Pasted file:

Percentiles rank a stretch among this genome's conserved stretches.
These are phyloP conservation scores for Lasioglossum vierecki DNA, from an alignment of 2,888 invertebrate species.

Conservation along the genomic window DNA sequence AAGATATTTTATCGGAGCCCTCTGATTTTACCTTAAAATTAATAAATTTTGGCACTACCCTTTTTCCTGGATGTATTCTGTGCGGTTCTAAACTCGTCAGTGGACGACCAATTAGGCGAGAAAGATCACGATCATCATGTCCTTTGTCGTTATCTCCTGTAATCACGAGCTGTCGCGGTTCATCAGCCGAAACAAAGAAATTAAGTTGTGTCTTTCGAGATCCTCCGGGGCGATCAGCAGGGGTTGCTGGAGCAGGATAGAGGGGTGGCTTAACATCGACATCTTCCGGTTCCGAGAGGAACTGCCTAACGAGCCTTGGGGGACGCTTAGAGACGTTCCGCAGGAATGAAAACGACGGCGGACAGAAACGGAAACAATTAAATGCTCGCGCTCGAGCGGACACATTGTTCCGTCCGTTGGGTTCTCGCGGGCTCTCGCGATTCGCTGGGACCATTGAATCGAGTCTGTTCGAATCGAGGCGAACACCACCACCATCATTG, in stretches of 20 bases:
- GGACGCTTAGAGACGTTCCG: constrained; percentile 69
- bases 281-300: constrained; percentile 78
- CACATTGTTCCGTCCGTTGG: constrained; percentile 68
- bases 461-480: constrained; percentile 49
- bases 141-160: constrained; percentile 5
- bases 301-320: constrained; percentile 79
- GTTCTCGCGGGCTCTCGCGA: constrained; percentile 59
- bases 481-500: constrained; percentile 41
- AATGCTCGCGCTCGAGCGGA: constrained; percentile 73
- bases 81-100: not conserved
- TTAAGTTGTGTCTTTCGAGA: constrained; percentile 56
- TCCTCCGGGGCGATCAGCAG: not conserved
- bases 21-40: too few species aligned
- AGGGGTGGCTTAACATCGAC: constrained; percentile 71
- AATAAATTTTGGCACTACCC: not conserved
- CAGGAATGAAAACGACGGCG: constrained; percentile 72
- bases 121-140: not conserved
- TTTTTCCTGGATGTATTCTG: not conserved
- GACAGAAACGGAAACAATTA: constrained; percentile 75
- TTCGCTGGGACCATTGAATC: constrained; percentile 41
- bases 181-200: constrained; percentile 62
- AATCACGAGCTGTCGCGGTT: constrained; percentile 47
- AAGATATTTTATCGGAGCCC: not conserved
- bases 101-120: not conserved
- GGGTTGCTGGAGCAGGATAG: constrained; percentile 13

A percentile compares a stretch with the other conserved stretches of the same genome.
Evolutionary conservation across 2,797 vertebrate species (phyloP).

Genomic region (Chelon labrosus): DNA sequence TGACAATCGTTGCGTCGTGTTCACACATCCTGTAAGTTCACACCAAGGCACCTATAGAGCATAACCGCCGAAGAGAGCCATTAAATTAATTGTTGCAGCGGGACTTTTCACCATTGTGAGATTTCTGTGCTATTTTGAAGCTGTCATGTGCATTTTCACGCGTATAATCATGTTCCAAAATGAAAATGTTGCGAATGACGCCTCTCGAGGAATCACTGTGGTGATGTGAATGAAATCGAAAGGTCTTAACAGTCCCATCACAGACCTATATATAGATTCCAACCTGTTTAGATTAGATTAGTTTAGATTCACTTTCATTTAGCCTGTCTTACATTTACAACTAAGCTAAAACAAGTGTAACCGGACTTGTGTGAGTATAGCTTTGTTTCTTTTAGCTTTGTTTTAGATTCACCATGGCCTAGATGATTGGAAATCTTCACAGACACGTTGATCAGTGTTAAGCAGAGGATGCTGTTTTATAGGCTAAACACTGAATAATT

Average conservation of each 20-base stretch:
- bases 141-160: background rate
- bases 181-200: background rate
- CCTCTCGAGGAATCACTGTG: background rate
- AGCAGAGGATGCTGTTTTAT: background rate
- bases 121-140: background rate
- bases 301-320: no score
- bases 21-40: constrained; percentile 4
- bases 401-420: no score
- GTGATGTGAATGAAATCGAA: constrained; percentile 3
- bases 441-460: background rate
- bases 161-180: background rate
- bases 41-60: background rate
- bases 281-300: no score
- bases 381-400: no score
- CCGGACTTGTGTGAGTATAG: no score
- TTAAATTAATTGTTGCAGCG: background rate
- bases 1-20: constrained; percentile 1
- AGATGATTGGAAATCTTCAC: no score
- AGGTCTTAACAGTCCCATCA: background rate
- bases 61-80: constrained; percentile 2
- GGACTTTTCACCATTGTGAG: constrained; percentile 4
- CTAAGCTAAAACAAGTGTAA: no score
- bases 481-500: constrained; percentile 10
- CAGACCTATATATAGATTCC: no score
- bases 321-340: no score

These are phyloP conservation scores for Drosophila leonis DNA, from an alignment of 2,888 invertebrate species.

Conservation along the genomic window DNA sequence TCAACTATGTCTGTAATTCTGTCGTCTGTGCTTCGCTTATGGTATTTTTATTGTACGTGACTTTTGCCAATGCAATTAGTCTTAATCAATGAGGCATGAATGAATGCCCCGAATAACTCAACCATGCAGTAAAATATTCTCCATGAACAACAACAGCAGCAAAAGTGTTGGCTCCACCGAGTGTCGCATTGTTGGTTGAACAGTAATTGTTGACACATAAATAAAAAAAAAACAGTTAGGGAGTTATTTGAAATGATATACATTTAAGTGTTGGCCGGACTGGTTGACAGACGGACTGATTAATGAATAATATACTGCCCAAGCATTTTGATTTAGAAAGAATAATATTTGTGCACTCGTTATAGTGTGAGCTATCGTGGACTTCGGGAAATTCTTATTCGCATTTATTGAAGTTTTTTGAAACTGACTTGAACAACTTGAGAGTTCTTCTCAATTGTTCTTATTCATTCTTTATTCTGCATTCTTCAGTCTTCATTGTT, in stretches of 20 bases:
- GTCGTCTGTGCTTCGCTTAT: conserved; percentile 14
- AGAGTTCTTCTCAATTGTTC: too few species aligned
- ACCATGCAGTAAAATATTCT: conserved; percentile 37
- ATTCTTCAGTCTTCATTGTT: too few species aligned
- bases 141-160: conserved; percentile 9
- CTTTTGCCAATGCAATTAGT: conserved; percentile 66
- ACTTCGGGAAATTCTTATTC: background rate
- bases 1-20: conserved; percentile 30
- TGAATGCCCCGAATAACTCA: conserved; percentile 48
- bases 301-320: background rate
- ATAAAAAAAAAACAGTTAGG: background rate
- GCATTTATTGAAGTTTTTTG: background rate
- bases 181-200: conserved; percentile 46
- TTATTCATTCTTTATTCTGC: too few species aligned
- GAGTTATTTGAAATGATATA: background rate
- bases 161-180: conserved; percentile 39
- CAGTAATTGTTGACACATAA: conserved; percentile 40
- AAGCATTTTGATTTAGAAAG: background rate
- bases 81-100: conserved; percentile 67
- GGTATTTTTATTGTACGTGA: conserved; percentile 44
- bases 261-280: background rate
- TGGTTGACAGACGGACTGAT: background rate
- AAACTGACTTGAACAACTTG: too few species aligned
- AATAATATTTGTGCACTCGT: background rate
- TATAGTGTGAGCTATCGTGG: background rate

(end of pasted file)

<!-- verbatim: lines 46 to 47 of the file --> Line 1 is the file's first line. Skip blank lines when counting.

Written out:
- bases 381-400: no score
- CCGGACTTGTGTGAGTATAG: no score